There is something magical about Rembrandt's A Woman bathing in a Stream in The National Gallery.
At first sight, it seems to depict an unassuming subject, while it is also a relatively small painting. And yet it often feels as if it towers over The National Gallery's collection of Rembrandt paintings. It is rightly many people's favourite Rembrandt at Trafalgar Square, and some even go so far as to say that it is their favourite painting in the entire gallery. It is certainly one of mine. But why is this painting so special?
There is a surety of touch in the picture that is wholly irresistible. Rembrandt's command of the brush, loaded with just the right amount of paint, is staggering.
Part of its attraction lies in its unassuming subject matter, which is both humble and highly evocative: this is not just a woman lifting the garment she is wearing to wade through a stream, but an unmistakably erotic picture that speaks to the imagination. There can be little doubt that Rembrandt deliberately imbued her with such qualities. But perhaps there is more to the subject? For one thing, it is pretty much certain that Hendrickje Stoffels, with whom Rembrandt cohabited when this picture was painted, modelled for the painting.
Scholars have often wondered whether they could identify a biblical or ancient story that would have inspired Rembrandt to paint Hendrickje in the way that he has. Perhaps the most convincing suggestion so far is that Rembrandt painted her in the guise of Callisto, more specifically Callisto in the wilderness – an event not described in our source for Callisto's story, Ovid's Metamorphoses, but mentioned in seventeenth-century Dutch sources retelling that story. Ovid relates how Diana's nymphs were expected to be chaste, like Diana herself. However, Jupiter managed to seduce one of them, Callisto. Diana discovered Callisto's pregnancy and punished her by changing her into a bear and setting the dogs on to her, but Jupiter came to her rescue and made sure she was quickly taken up to heaven (where she would remain in the form of the constellation known as the Great Bear).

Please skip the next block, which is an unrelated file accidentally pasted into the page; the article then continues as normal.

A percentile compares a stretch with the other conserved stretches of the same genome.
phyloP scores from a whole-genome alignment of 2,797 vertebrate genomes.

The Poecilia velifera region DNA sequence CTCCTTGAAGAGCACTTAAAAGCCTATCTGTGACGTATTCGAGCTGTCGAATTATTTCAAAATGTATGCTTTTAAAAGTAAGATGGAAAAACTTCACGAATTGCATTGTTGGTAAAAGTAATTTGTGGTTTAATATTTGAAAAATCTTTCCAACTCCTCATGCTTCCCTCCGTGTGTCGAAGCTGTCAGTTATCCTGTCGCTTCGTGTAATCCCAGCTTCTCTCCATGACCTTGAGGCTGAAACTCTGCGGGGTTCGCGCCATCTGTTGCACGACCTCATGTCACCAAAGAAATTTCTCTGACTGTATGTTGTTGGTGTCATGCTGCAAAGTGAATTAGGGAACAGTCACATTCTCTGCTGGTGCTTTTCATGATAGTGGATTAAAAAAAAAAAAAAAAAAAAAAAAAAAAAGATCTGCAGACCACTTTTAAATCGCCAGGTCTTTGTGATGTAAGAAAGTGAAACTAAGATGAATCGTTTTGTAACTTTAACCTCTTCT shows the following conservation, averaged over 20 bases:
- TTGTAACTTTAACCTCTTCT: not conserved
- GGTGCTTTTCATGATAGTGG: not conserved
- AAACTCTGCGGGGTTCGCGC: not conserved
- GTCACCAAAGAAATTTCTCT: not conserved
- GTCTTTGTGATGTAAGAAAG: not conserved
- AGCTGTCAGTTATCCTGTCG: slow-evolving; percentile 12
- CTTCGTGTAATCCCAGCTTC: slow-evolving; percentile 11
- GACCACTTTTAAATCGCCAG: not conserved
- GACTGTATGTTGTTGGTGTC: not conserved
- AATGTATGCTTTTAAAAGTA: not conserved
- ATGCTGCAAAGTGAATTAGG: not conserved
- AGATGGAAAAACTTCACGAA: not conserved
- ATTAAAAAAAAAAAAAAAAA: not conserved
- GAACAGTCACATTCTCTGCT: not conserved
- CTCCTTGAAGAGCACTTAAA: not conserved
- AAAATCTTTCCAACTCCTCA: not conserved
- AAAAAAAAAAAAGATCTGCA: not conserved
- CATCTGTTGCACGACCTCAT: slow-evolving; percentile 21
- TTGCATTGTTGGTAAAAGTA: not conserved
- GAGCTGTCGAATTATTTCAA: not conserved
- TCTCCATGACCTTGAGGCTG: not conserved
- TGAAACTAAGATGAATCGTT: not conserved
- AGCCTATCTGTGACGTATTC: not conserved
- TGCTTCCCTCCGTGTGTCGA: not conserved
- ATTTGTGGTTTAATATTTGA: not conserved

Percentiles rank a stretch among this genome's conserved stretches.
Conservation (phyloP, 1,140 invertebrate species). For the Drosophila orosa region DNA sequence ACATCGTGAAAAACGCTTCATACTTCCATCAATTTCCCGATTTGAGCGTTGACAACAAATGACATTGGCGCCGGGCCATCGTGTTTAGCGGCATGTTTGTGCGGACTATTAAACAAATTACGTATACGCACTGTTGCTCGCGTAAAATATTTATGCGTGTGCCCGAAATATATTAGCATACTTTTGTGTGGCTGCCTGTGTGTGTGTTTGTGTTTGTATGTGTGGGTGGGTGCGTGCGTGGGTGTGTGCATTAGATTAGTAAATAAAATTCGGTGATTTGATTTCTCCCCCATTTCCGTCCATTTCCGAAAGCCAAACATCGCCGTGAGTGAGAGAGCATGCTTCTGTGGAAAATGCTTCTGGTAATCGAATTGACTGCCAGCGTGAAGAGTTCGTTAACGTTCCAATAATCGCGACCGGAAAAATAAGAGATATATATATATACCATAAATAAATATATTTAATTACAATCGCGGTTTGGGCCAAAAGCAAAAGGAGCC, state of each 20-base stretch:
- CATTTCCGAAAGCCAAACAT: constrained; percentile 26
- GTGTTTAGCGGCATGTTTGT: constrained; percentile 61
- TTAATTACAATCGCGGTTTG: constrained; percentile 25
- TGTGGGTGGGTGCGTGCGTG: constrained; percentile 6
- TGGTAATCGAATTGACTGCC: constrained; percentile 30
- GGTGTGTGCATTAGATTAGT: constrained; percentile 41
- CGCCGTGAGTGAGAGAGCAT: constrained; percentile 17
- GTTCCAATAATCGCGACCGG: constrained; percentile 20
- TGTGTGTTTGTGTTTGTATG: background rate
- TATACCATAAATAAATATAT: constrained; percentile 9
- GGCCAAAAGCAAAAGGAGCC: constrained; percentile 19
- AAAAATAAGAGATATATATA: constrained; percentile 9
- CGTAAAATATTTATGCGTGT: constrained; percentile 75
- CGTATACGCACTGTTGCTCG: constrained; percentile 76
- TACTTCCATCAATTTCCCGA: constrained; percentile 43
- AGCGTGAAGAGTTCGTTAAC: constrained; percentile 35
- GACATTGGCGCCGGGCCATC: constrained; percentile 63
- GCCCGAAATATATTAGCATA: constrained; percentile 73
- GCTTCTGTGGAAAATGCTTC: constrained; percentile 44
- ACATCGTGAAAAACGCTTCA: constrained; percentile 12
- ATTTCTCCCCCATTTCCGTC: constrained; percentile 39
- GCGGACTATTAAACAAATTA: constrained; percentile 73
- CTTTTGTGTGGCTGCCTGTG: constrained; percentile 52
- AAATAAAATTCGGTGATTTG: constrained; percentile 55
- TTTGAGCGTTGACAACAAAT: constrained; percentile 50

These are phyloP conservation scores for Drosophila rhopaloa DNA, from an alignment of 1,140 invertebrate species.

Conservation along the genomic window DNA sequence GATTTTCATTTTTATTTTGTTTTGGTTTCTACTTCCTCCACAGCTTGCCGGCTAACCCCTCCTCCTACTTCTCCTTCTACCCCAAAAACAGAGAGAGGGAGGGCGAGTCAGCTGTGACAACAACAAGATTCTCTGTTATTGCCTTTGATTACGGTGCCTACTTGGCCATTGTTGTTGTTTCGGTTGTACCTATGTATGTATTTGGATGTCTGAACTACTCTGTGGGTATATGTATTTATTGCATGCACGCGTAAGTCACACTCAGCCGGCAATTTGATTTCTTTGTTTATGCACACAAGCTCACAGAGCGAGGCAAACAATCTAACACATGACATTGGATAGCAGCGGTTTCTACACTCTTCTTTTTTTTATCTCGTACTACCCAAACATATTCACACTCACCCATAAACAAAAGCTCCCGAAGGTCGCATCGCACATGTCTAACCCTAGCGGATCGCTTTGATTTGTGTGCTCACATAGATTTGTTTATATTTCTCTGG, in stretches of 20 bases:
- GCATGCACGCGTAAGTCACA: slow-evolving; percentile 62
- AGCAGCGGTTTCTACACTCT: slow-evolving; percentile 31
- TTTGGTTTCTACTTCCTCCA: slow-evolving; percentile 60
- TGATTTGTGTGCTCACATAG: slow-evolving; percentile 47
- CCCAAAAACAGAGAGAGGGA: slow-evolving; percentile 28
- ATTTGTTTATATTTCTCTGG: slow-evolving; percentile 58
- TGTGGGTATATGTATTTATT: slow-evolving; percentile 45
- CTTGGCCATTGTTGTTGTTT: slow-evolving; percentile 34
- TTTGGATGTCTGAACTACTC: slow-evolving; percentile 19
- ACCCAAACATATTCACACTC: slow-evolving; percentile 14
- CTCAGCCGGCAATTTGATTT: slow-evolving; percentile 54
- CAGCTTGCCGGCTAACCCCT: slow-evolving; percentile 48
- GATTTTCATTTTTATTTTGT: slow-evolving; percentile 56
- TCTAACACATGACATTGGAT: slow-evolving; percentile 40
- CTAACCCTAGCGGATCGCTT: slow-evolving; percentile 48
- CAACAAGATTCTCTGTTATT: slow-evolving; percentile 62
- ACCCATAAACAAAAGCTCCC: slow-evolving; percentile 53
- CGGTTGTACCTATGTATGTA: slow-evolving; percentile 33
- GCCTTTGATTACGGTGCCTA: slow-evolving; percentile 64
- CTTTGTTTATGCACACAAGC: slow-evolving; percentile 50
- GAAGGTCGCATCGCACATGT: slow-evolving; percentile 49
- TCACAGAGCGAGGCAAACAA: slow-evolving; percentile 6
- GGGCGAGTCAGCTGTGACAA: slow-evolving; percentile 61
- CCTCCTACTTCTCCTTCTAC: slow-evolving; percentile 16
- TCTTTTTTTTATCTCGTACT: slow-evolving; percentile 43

In the seventeenth-century retelling of the story, however, Callisto took refuge in the wilderness after her exposure by Diana, and it is entirely plausible to assume that Rembrandt was familiar with this version of the story. Could there have been a reason for Rembrandt to depict Hendrickje as Callisto? We know that in 1654, the date inscribed on the painting, Hendrickje was summoned before the Reformed Church Council and accused of living in unwedded cohabitation with Rembrandt. There was no denying the allegation and, after her confession, she was admonished and, moreover, barred from Holy Communion. Although one should always be very careful when trying to establish connections between artists' biographies and their works, in this case it is not unreasonable to speculate that this Dutch version of Ovid's story indeed informed the painting's subject, with Callisto's refuge in the wilderness being equated to Hendrickje's banishment from the Church's Holy Communion.
But although both the picture's eroticism and subject matter clearly speak to the imagination, that is only part of its attraction. The picture's beauty ultimately derives not only from what is depicted but from how it is depicted. There is a surety of touch in the picture that is wholly irresistible. Rembrandt's command of the brush, loaded with just the right amount of paint, is staggering.
On this relatively small scale, it almost feels as if he is drawing rather than painting. It can be seen in the beautiful rendering of Hendrickje's garment, the brush strokes applied with breathtaking accuracy, creating the perfect illusion of the garment's folds but without describing them in any detail. They also give us a real sense of how the garment hangs from Hendrickje's torso. This phenomenally economic way of creating an illusion is taken to well-nigh impossible heights in Rembrandt's rendering of Hendrickje's right hand, which consists of three, perhaps four, very quick flicks of pale grey paint, which is given three-dimensional form by tiny touches of darker paint for the shadows.
It almost defies belief that a hand can be painted so effectively with so few brush strokes. One could argue that here Rembrandt is drawing in paint. In that sense, the painting has a lot in common with Rembrandt's works on paper: observe, for example, how he conveyed Hendrickje's right hand in a famous drawing preserved at the British Museum, in which we see a similarly breathtaking economy of means.
And to me, it is those aspects of the painting that truly bring what is anyhow a beautiful and intriguing scene into the realm of perfection.
Bart Cornelis, Curator of Dutch and Flemish Paintings, The National Gallery, London